Council on Anthropology and Education
Oral Presentation Session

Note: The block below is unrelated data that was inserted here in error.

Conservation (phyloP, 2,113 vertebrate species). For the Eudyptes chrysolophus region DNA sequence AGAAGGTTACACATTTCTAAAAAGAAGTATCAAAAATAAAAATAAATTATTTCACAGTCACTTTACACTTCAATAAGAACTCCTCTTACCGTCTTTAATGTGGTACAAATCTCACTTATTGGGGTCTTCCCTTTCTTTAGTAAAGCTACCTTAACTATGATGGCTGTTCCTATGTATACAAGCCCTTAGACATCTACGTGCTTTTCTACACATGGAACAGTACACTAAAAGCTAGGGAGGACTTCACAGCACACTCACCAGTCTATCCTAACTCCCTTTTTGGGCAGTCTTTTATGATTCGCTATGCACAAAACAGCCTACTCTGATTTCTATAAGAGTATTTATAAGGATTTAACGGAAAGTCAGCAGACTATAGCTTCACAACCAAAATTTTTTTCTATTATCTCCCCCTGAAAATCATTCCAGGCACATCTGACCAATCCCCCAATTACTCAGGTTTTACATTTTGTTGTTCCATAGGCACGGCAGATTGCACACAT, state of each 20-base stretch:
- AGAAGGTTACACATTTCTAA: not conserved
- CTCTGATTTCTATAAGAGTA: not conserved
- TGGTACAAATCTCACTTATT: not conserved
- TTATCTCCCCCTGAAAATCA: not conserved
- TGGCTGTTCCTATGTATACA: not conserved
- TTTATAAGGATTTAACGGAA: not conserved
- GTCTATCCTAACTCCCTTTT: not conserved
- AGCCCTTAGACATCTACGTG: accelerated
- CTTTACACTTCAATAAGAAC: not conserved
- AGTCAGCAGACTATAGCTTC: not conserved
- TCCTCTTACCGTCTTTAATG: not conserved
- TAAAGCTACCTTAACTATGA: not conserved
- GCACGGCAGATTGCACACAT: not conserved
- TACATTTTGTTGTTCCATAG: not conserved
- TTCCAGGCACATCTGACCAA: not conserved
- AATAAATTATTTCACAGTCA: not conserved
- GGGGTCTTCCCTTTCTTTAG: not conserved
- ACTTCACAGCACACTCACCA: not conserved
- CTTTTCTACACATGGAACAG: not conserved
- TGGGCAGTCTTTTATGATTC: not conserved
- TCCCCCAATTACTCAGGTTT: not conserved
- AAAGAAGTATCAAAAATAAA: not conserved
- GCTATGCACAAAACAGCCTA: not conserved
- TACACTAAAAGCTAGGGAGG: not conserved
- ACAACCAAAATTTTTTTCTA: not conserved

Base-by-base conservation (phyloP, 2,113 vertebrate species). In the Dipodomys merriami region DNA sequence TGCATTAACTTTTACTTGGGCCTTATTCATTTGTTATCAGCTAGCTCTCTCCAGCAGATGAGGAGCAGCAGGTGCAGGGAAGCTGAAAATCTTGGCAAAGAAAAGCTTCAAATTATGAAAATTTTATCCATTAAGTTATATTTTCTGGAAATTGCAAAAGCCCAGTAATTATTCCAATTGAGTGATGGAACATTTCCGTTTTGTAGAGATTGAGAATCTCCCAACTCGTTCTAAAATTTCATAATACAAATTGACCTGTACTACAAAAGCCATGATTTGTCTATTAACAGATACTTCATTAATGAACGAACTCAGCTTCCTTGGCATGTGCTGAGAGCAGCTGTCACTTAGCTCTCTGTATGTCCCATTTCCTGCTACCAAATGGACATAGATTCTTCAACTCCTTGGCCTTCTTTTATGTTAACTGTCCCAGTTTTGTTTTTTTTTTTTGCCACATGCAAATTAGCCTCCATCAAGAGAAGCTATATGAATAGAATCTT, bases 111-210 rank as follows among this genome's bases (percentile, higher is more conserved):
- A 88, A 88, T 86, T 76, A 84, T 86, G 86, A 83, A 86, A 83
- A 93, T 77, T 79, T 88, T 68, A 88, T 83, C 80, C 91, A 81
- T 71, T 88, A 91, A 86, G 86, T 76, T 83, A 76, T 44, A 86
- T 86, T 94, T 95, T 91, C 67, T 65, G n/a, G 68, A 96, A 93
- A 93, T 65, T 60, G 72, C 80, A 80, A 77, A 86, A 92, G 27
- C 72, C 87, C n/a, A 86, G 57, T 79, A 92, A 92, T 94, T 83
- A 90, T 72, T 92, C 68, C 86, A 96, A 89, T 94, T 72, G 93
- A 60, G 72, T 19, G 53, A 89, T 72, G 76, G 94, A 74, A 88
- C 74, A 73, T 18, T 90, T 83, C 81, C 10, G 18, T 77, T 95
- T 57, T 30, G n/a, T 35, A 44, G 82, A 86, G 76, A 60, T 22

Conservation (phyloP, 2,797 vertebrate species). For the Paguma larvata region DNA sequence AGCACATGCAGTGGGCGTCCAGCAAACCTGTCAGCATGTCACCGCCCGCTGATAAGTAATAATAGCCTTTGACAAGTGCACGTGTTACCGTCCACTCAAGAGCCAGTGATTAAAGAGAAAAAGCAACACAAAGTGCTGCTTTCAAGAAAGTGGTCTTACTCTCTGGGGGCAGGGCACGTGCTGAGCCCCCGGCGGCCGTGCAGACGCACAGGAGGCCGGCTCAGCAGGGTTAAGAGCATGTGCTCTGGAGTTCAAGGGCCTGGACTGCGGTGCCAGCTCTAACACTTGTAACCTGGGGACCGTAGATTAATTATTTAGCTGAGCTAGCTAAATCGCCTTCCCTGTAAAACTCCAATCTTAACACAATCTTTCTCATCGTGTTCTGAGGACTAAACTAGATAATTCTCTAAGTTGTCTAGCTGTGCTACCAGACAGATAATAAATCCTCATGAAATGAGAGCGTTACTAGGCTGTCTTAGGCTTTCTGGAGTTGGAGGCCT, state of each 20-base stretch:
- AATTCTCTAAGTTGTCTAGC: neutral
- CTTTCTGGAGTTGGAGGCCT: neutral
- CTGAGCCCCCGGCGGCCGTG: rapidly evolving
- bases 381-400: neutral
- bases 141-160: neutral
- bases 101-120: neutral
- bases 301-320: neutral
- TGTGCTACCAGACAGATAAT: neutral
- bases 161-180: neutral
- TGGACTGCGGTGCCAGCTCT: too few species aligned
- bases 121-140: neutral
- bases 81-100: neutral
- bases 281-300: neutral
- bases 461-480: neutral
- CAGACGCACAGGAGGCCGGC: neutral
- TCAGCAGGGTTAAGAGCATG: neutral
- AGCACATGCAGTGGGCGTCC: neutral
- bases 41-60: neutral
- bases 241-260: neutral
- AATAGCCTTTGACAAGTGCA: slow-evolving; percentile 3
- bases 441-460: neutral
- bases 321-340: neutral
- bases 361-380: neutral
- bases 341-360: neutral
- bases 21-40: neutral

Dealing with new realities imposed by globalization, economic liberalization, and a volatile labor market, youth in the peripheral town of Al-Rawda (pseudonym), Jordan, enroll in a myriad of private and non-for-profit, skill-oriented education programs in topics outside those of the established public schooling system. My paper discusses the changing roles of mothers in this educational environment. Mothers influence their children’s participation in these new programs, not only fulfilling caretaking and nourishing roles but also establishing themselves as leaders in emergent public spaces forged by the shifting educational milieu. The strategies of these mothers attest to the struggles education generates in a conservative and homogenous society. These struggles surface in different areas, including around established values and norms about education, unity in society, and the gendered involvement in public life. The issue of raising sons and challenging established conceptions of masculinity is particularly important in these struggles as mothers also navigate established tribal and religious norms, including around female public respectability. I argue that despite these challenges women achieve a visible and active public presence, one that is facilitated by the new models of education and the spaces that these new models create. I also argue that mothers play a central role in elucidating and making sense of the aims and possible outcomes of education. This process is oriented by the mothers’ own perception of the value of education, their familial experiences, social class (all of my respondents were middle-class), and their own aspirations and visions of their role in society.